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Panama's drought: a canal in crisis

Louie Parker | Latin America Fellow

For over a year, Panama has been experiencing a severe drought. Ordinarily, the ecological experiences of a small Central American state do not garner the intrigue of global media outlets or foreign policy figureheads. But, the importance of the Panama Canal to global trade has forced these stakeholders to sit up and take notice.

The drought’s severity is not to be underestimated. The rainfall in 2019 was 20 per cent below the historic average, making it the fifth driest year in 70 years. In addition, the average temperature of Gatún Lake, the main tributary of the canal, has increased by 0.5-1.5 degrees Celsius over the past 10 years, and led to a significant loss of water by evaporation.

Underlying the drought is the occurrence of an El Niño weather phase; a phenomenon where warmer sea surface temperatures in the Pacific Ocean lead to drier conditions in countries like Panama. An extended El Niño episode from 2014-16, and again in 2019, has made the task of managing the crisis all the more difficult.

Panama’s experience is instructive as it shows the ability of small Latin American states to respond to ecological predicaments. For many years, the United States administered the canal. However, from 1999 the Torrijos-Carter Treaties of 1977 granted control of the canal to the Panamanian government’s Panama Canal Authority (PCA). Although this transfer of ownership improved the economic autonomy of Panama, it also exposed the developing country to the risks of managing a colossal piece of global infrastructure without the technical expertise of a superpower like the US.

Even so, Panama is responding to the drought in an active and measured way. In early 2019, the PCA imposed cargo limits to ensure vessels ride higher in the water. Fees and surcharges have also been introduced, among other measures, to better anticipate the number and type of ships transiting the passage, and to allocate water resources accordingly.

The PCA has also stated its commitment to “expand its investment program to include projects focused on addressing the sustainability of the water supply”. However, such a vague statement of intent should not be taken as a comprehensive policy proposal on its part.

Panamanians’ concern over climate change highlights an acute trepidation of the drought. According to a survey from a 2018 report by Claire Evans and Elizabeth Zechmeister of Vanderbilt University, 79 per cent of Panamanian people view climate change as a “very serious” problem.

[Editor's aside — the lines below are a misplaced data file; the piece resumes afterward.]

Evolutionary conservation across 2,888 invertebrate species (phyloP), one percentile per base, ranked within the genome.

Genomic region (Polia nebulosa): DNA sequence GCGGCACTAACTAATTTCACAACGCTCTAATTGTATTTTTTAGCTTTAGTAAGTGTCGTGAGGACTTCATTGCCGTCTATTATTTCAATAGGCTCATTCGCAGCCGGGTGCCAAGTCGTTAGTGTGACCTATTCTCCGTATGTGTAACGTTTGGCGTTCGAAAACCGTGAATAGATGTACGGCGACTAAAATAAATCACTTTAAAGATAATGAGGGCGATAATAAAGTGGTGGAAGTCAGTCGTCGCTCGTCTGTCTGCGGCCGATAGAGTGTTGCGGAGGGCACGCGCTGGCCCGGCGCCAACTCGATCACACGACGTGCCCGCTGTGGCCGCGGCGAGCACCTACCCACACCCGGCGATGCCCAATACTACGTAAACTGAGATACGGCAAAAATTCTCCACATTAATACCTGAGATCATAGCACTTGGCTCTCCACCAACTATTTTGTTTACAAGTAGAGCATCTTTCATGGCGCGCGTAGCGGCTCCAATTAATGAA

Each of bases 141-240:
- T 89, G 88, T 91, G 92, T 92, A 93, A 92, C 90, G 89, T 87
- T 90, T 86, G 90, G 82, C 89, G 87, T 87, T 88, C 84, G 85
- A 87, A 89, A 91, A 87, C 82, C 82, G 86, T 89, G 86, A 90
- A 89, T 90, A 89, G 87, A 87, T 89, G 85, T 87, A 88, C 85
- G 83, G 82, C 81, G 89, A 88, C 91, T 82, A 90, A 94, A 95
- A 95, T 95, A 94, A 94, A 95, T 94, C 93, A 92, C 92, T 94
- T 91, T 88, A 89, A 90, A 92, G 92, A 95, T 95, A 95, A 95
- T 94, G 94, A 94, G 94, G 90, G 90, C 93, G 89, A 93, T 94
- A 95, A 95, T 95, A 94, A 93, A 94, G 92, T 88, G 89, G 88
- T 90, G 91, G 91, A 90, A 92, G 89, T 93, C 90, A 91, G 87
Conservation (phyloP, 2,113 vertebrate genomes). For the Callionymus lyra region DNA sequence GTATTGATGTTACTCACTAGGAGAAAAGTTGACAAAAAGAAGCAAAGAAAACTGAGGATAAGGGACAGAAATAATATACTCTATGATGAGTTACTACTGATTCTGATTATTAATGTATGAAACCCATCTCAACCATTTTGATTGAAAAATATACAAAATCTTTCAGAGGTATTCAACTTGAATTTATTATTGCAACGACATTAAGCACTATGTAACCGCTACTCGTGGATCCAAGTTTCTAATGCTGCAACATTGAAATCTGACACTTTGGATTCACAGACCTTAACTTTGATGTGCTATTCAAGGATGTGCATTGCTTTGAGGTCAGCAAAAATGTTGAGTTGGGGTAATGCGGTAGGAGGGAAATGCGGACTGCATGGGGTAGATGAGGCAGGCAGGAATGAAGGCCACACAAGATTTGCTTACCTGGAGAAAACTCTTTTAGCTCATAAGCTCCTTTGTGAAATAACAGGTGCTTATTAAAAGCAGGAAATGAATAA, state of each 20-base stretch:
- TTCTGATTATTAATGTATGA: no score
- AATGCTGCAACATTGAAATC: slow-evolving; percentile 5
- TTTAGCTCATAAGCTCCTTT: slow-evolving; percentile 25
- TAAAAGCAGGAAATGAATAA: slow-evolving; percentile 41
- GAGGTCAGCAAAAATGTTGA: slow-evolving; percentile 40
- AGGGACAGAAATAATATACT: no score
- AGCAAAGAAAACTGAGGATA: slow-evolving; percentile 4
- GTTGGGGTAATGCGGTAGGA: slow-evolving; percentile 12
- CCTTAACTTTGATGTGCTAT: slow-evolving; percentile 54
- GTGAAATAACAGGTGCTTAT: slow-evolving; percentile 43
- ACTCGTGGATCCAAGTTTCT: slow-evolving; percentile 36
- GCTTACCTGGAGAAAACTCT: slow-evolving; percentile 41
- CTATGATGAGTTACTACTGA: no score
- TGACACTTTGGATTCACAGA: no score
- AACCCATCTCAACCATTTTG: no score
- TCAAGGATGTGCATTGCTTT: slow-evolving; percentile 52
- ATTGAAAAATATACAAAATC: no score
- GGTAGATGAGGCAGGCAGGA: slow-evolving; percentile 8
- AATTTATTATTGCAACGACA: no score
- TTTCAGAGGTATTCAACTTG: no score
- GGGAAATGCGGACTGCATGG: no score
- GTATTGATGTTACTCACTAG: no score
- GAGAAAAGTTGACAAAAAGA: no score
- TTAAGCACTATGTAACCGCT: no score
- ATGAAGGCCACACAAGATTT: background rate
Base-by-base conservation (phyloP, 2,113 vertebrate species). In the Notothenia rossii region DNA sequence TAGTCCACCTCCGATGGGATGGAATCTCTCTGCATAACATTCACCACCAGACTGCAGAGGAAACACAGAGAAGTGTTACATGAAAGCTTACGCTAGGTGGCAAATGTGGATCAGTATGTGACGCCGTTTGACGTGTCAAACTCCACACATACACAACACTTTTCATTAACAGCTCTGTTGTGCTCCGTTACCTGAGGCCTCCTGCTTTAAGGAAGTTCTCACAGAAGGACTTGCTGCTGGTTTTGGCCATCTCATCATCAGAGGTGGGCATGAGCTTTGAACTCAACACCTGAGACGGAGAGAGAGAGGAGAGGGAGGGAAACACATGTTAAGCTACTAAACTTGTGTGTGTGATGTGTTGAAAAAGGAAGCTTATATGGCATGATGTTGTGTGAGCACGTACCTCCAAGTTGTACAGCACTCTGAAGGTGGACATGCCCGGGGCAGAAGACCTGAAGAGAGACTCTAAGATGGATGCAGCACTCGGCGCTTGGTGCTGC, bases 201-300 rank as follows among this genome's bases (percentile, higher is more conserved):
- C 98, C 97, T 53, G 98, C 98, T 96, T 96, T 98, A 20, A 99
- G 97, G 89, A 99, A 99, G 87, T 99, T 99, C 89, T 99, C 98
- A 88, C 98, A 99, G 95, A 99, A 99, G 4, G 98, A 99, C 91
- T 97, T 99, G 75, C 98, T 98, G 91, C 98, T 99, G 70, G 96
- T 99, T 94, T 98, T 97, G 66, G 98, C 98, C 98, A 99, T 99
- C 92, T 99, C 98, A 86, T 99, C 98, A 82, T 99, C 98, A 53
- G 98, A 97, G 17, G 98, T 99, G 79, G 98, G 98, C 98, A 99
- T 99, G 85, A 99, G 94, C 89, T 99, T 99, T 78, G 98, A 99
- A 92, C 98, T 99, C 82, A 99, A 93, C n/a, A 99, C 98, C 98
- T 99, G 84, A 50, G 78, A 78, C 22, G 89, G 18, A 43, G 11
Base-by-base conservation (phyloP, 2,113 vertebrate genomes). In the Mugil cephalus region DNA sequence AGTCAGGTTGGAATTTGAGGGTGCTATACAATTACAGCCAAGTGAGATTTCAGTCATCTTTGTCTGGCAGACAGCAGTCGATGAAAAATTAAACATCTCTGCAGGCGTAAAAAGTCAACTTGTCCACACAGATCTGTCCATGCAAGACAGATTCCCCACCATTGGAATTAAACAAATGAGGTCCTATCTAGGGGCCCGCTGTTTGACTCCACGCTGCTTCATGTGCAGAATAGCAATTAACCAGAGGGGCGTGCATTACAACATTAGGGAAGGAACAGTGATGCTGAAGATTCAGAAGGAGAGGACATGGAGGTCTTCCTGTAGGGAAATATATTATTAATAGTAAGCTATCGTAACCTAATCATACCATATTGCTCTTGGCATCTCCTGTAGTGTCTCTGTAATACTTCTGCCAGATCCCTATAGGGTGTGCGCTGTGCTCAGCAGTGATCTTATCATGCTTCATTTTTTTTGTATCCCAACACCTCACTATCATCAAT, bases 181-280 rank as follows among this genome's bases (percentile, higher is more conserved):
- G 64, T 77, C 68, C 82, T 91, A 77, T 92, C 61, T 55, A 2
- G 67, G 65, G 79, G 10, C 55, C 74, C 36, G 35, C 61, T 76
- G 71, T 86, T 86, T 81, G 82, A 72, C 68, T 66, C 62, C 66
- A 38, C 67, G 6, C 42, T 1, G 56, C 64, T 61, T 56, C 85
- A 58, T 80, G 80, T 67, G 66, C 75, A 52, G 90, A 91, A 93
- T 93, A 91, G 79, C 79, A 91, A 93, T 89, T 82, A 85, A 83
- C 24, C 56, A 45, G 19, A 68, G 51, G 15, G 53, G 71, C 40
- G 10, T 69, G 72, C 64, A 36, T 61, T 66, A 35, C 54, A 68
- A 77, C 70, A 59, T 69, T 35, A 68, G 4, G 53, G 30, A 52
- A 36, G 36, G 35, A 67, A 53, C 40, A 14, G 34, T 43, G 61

If the drought continues to affect the canal’s operations, the public’s concern will continue to grow due to the canal’s importance to Panama’s economy. It generated revenues of over $2.8 billion USD in 2017. Given Panama’s total government revenues for that year were $12.43 billion USD, the canal represents over 22 per cent of the country’s revenue base. Thus, any detrimental impacts on its operations will have a tangible effect on the Panamanian people’s standard of living.

Moving forward, the PCA is considering two potential solutions for the canal. The first is the installation of a pipeline to source water from a lake approximately 100 miles away with higher water levels, at a cost of more than $1 billion USD. The second involves the construction of a dam to increase water stores and regulate flows, at a cost of approximately $2 billion USD.

Both proposals present workable partial solutions to the current water shortage, although whichever solution is ultimately adopted must be optimal for the canal’s long-term financial, ecological and operational security. The stark reality is that any policies enacted within Panama are at best mitigation strategies. The transboundary effects of climate change and unrelenting weather patterns leave Panama at the mercy of high-polluting states and the natural world. Thus, Panama should also engage with other states and institutions to lobby for greater global action on climate change.

Panama should also work with other drought-affected states to understand their failures and successes in dealing with severe water shortages. There is already a precedent for such a collaborative approach to this issue. A 2016 report co-authored by three organisations examined lessons learned from Australia’s drought and how these could be implemented in response to the drought in California. These lessons included robust data collection, clear communication with the public, and water pricing mechanisms.

A failure to address the drought could have far-reaching implications for global trade. A constrained or non-functioning canal would remove the main passageway connecting the Atlantic with the Pacific. In such an event, maritime freight companies would have to consider navigating past the southern tip of South America; blowing out costs and shipping times considerably. Alternatively, these companies might reconsider their need to navigate through either route entirely.

Louie Parker is the Latin America Fellow for Young Australians in International Affairs.


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